ATLANTA - If you’re keeping score – and this being baseball, somebody’s always keeping score – that makes two strong starts in succession for Julio Teheran, whose first two turns of 2018 were rather less strong. He has cut his ERA nearly in half, from 10.13 to 5.40. He struck out five in his first eight innings this season; he has struck out 16 in the 12 innings since.
It would be nice to say that he again resembles the Old Julio, except he doesn’t. He still isn’t throwing very hard: If his four-seamer hit 91 mph on the radar gun at SunTrust Park on Monday, I missed it. (Saw lots of 89s.) Still, one of the things that made Teheran an All-Star was his capacity to manage different pitches. He was getting swing-and-misses on his slider and even his changeup. Poor Maikel Franco faced him three times and didn’t put the ball in play – three ABs, three swinging Ks.
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Teheran yielded his usual first-inning homer, this on a 3-2 slider to Odubel Herrera, who’d come close to striking out on a 2-2 pitch, which would have completed a strike-out-the-side frame. (When in trouble, which he often is, Teheran trusts the slider above his other three pitches.) In 20 innings, he has yielded five home runs. This can happen when you’re around the plate – although he has walked 12 this season, which is unlike him – and don’t overpower anybody.
Still: Shading the Phillies 2-1 beat the heck out of his Opening Day start against the same Phillies, when he yielded four earned runs in 5 2/3 innings and left his team in a hole before Philly manager Gabe Kapler took to managing. He pulled Aaron Nola after 68 pitches, saw his bullpen blow a five-run and would soon be booed when introduced at his own home opener. (An aside: Nola started again at STP on Monday. How long has it been since any pitcher started two games in the same opposing ballpark by April 16? Has any pitcher ever done that?)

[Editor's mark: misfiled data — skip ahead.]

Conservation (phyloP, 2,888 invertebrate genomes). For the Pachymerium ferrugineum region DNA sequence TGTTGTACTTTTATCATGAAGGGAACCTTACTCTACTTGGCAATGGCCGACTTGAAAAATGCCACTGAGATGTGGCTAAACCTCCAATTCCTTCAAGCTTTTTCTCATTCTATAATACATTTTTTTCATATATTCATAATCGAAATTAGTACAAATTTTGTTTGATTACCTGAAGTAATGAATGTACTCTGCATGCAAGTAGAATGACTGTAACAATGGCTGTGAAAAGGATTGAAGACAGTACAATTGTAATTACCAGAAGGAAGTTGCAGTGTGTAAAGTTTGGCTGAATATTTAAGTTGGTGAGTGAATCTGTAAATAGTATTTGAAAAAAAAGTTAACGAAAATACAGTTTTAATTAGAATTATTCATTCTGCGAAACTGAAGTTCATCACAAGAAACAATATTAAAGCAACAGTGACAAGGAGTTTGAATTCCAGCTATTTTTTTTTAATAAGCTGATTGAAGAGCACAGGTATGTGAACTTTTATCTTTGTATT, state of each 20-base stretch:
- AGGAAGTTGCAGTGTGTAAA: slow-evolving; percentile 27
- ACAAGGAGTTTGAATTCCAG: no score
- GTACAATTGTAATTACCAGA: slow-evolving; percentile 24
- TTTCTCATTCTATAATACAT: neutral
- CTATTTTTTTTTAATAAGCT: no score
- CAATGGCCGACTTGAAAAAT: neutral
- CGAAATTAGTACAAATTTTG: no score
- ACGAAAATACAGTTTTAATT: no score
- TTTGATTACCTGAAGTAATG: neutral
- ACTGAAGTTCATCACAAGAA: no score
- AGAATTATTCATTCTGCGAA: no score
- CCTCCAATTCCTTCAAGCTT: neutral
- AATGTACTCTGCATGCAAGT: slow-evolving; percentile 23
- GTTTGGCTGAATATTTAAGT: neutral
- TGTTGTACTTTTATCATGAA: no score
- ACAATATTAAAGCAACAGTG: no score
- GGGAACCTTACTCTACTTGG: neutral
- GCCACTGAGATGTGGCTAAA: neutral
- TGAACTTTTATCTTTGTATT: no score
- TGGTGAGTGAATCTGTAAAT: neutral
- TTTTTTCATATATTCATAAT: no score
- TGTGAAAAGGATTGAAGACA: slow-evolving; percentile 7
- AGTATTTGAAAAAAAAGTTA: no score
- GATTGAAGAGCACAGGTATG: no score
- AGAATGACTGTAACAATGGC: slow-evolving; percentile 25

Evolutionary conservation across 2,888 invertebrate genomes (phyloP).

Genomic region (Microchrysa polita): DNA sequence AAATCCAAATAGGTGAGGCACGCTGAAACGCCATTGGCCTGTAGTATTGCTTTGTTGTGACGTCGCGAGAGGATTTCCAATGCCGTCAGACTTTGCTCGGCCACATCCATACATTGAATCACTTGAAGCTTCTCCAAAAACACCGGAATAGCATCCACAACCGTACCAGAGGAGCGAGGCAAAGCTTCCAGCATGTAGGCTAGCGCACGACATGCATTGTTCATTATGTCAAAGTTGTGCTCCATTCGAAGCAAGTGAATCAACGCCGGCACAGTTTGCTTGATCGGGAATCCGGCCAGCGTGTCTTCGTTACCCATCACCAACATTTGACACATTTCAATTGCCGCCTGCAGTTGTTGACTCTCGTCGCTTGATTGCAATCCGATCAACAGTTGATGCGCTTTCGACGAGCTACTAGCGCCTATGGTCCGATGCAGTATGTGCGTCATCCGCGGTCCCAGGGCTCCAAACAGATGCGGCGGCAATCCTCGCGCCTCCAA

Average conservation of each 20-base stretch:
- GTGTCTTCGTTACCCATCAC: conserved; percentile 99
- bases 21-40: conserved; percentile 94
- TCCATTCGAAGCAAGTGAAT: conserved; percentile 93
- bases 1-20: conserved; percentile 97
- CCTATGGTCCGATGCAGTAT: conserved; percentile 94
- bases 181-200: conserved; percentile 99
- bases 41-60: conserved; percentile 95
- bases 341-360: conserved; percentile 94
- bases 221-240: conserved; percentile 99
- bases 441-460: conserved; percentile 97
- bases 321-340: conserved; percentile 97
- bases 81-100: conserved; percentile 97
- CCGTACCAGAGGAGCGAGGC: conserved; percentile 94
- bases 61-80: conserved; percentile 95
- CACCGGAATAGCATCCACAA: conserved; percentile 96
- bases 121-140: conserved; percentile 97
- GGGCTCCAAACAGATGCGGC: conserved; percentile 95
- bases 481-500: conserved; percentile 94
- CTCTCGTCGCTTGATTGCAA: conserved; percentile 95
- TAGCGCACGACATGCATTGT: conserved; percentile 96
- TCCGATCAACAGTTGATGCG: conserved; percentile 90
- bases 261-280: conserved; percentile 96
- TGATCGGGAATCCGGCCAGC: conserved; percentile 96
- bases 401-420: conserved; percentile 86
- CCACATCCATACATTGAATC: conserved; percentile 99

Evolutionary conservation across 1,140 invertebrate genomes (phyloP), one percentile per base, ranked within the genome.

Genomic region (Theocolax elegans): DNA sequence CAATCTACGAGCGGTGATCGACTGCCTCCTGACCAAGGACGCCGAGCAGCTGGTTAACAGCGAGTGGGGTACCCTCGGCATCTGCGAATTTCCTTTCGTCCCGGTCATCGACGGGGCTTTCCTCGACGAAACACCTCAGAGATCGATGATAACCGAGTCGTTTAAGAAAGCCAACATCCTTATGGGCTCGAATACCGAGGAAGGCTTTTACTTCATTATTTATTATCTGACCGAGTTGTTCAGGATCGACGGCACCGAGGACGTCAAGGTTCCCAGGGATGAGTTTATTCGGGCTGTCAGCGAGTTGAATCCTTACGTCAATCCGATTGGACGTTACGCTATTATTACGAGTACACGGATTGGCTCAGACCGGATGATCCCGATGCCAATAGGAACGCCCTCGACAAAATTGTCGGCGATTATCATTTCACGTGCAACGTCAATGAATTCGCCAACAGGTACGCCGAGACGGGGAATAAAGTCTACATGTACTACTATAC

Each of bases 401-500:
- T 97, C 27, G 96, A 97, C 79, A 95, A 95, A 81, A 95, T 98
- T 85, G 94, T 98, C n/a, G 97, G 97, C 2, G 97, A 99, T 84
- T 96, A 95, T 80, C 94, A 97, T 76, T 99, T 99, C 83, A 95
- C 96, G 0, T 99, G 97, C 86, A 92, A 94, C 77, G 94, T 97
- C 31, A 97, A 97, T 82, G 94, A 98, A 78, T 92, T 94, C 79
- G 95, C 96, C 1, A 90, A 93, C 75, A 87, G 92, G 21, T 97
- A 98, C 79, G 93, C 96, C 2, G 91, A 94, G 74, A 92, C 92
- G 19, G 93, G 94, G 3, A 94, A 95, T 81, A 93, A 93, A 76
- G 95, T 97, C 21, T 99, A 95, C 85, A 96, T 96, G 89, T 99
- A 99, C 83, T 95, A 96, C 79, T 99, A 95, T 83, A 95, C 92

In yesterday’s missive regarding Braves hitters who, going by BABIP (batting average on balls in play) aren’t apt to continue hitting at this rate, FIP was mentioned as a similar indicator for pitchers. It stands for “fielding independent pitching.” If your FIP is significantly higher than your ERA, that’s a red flag. If it’s the other way around – as it was for Mike Minor at the start of 2012; his ERA on June 1 was 6.98 – that’s a sign you might be pitching better than your raw numbers. (Minor wound with an ERA of 4.12. The next year he nearly made the All-Star team and beat Clayton Kershaw in the NLDS.)
As noted, Teheran’s ERA is 5.40; his FIP is 6.33. His xFIP – a function of his home-runs-per-fly-ball rate, which is a lofty 18.5 percent – is a likewise unimpressive 5.13. His WHIP (walks/hits per inning) is 1.65, which would be a career worst by some distance. His game score – a measure of starting pitching concocted by Bill James – for Monday night was 64. That’s his best of 2018, but we note that he bettered that nine times before July in 2016, his last good season.
In sum, Teheran has been better the past eight days without approaching Peak Julio. The velocity remains a major concern, as does the control. If you’re walking people, you’re walking (so to speak) a fine line. His strand rate – the percentage of baserunners who don’t score – is 81.5, which probably isn’t sustainable. (His career strand rate is 76.0.)
The Teheran we’ve seen the past two starts is good enough to hold a place in this developing rotation, but I’m not sure Alex Anthopoulos will view what his Opening Day pitcher is doing and think, “There’s my No. 1 for the next five years” – and maybe not for the next five months. With Mike Soroka and Kolby Allard and Kyle Wright approaching graduation, competition for starting spots will only become more heated.
We know from experience that to write off Teheran is a mistake -- and he did, for only the fourth time in 20 starts, win at SunTrust -- but I’d say the new general manager is about to face the same issue his predecessor faced on an annual basis: When’s the right time to trade Julio? Thing is, the right time might have come and gone.
Oh, and one thing more: Yesterday’s post identified Ozzie Albies as one Brave who might just continue to hit the way he’s hitting. He went 2-for-3 Monday on a night when the rest of the team went 2-for-22. He’s second among National Leaguers in runs, third in homers and slugging percentage, sixth in OPS. He’s pretty good.
This story was written by Mark Bradley, The Atlanta Journal-Constitution.